The Markets ConversatION Podcast

Quick Takes: What is the latest European plan to onshore rates trading?

January 25, 2024 | Duration: 12 minutes

Speakers: Amir Khwaja and Chris Barnes


In this episode, Chris delves into the factors influencing the European initiative to bring rates trading onshore. He’ll discuss key points, including:

  • Noteworthy surges in volumes for both €STR and EURIBOR futures at Eurex.
  • Ongoing momentum in €STR futures at ICE, propelled by their incentive program, resulting in a substantial 27% market share.
  • CME maintaining the majority of Open Interest in €STR futures.
  • The ongoing development of the precise criteria for an Active Account in Europe.


Ali Curi: Hi everyone and welcome to ION Markets Quick Takes. I’m Ali Curi and every week along with my guests Amir Khwaja and Chris Barnes, we take a quick dive into the headlines on the Clarus blog. Let’s get started. Hi Amir. Hi Chris.

Amir Khwaja: Hi Ali.

Chris Barnes: Hi Ali. How are you doing?

Ali Curi: I’m doing great. Welcome back to Quick Takes.
Chris, let’s start with you. What’s your Quick Take for this week? Which headline from the Clarus FT blog would you like to discuss?

Chris Barnes: All right, Ali. I’m going to try and get this right because when I first wrote this blog, I made a number of stupid mistakes. The title of the blog is “What is the latest European plan to onshore rates trading?”

Very aware I’ve only got eight minutes to talk about this. The blog is one of our longer ones. It looks at regulations in Europe, but a couple of stupid things I did is that in terms of writing the blogs, it’s really beneficial for us to find a series to write about, so that we’re not sat there every week thinking, “What the hell am I going to write about now?”
We’ll have a number of topics, which are on rotation. I thought a really easy one would be Europe because we’ve now got three exchanges competing for a volume across ESTR and recently EURIBOR Futures. I thought it’d be really simple; data, pull it in, create a dashboard, there’s something to write about for ICE, something to write about for Eurex, something to write about for CME.

Little did I really appreciate that, of course, overarching all of these efforts by the exchanges, who honestly are better informed than me, is upcoming waves of regulation as well. So now that I’ve started this series on market share for euro futures, what it also means is that I’m now obliged to dig into all of the nitty gritty of the regulation behind it.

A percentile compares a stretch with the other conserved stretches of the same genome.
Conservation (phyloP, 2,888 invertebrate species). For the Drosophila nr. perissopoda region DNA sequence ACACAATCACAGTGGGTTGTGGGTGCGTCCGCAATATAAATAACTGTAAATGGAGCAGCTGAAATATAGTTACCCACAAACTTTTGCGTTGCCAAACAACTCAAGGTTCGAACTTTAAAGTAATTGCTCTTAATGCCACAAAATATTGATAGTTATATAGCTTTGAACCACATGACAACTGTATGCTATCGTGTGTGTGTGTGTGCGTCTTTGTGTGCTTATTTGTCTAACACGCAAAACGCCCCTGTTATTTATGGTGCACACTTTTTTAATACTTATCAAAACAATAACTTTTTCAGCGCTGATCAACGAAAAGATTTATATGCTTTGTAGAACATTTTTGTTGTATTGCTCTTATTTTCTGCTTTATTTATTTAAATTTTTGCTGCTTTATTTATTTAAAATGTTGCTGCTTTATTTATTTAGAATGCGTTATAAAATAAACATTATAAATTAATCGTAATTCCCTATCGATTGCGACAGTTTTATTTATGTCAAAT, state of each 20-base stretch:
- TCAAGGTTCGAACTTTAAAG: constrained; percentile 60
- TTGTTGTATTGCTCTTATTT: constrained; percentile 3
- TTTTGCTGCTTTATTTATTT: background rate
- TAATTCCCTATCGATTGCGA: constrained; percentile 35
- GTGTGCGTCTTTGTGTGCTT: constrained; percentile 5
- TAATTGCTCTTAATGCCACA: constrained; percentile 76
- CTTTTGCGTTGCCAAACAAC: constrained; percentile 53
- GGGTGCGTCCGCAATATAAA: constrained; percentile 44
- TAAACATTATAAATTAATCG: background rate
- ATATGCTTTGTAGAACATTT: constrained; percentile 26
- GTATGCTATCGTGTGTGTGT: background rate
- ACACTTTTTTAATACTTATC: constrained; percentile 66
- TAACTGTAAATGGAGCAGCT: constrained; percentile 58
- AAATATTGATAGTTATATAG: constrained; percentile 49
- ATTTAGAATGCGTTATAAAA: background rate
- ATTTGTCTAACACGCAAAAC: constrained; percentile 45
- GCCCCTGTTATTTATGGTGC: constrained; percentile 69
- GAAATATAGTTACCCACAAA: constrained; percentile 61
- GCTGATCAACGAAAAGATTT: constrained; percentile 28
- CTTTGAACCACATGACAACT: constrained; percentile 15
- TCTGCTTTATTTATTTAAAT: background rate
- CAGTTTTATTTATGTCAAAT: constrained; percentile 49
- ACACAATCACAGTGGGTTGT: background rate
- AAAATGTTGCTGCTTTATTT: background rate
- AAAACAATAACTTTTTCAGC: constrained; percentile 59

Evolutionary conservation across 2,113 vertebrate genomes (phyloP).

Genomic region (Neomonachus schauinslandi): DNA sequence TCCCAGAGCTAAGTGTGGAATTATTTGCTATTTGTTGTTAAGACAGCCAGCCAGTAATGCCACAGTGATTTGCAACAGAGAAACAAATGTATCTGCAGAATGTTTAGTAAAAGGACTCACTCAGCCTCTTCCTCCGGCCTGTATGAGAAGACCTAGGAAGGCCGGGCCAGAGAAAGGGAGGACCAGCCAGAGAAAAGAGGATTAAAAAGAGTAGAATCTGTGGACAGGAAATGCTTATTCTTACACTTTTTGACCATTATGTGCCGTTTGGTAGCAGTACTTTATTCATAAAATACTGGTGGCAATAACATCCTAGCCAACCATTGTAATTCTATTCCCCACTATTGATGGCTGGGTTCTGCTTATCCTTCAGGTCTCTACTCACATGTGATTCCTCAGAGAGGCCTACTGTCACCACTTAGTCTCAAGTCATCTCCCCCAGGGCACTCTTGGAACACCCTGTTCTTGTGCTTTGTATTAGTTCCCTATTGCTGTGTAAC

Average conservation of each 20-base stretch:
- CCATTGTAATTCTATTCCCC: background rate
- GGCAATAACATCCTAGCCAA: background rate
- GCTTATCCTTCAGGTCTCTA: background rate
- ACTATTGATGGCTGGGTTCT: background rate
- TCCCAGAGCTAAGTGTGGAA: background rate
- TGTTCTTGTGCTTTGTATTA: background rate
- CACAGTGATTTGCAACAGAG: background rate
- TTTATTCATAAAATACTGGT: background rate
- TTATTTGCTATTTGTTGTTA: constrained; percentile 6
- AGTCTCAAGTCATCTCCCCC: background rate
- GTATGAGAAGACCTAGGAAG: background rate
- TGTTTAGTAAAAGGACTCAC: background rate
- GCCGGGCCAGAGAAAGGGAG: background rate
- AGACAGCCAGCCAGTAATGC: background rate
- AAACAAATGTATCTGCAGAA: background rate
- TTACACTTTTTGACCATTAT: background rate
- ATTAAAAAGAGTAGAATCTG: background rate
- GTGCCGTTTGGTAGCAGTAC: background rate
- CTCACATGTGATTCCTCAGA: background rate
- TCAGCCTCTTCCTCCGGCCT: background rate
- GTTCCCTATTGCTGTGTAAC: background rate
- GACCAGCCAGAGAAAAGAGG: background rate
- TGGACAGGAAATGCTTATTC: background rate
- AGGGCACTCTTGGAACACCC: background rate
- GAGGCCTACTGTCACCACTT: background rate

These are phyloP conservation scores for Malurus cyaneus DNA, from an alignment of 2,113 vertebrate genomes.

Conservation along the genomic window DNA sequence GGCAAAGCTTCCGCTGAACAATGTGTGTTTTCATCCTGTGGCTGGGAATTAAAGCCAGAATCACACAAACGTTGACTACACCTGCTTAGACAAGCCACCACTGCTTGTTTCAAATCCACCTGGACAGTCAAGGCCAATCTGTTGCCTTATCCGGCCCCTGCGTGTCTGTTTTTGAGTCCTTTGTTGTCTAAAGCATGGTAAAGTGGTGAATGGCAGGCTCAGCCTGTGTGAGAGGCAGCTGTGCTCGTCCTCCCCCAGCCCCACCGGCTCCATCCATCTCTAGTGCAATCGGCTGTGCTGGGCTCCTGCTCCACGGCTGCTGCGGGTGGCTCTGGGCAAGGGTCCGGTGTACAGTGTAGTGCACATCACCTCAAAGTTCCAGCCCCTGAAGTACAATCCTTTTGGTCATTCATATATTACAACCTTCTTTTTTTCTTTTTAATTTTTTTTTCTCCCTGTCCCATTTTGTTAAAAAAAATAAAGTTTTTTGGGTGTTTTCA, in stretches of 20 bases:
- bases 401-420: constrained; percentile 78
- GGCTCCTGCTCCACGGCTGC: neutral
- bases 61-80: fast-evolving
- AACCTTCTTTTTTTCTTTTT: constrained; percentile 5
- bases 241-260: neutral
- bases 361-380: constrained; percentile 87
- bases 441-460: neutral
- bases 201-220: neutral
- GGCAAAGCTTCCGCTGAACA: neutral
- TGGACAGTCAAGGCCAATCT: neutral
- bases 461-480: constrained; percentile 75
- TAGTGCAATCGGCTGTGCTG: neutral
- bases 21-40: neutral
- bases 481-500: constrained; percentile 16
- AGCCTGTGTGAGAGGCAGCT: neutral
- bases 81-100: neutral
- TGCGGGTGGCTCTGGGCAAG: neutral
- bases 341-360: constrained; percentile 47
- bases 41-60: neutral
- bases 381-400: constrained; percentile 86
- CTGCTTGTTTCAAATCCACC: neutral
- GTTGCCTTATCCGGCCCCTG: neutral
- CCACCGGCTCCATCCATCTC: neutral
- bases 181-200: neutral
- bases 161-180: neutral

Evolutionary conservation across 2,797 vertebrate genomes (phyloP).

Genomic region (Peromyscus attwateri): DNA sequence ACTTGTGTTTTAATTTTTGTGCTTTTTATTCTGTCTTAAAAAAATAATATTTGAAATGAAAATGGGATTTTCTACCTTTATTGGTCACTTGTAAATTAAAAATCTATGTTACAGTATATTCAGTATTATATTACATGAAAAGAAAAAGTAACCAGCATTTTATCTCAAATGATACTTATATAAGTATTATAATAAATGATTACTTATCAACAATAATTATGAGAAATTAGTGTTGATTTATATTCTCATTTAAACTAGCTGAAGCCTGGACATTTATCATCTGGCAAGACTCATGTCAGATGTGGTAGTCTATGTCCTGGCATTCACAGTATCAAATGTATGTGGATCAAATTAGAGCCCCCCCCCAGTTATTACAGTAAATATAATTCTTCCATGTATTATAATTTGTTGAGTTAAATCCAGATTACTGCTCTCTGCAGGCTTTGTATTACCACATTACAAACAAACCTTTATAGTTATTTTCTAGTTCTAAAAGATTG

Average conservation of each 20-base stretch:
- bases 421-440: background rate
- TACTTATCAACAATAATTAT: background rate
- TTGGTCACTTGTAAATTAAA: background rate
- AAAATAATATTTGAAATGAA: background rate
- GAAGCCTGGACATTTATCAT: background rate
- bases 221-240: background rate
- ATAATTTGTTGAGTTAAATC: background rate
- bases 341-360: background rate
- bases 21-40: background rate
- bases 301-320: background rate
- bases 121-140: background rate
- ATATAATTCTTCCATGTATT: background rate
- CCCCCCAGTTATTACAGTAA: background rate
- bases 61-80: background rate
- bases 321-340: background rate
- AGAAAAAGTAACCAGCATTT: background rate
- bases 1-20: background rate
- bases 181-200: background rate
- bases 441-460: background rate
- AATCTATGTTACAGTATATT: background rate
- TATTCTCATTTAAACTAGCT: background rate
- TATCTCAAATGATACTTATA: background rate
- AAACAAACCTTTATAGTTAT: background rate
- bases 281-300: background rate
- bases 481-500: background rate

So back in very late November, early December, I’d heard that there had been some publications from the European Parliament and European Council regarding their location policy in Europe. So beginning of December, I dutifully, I pulled up this text. I’m really embarrassed to admit, I sat there and read through 75 pages looking for a definition of what an active account requirement exactly was.

And I got to the end and I was like, “Have I missed something?” I’ve read all of this and it’s pretty dry. And I read it and I still don’t see a definition of the active account requirement. So I scroll to the top of the document, December, yeah, it’s December. Double check the date. This document I’ve been reading have been published in December 2022.
I had accidentally read through an entire year’s worth of regulation 12 months too late. And that is one of the pitfalls of writing a blog, right? We aim to cover 85 percent of what you need to know. That means inherently that we don’t know a hundred percent. And so sometimes stupid mistakes like this happen.

And we’re always writing toward a deadline as well. So imagine having wasted all of Tuesday reading 75 pages of text. It was pretty galling. First off, apologies to anyone who spotted a mistake in this blog, that was not intentional. Fortunately, the structure and where things lie from one document published 12 months ago to another published 12 months later is very simple and very similar, right?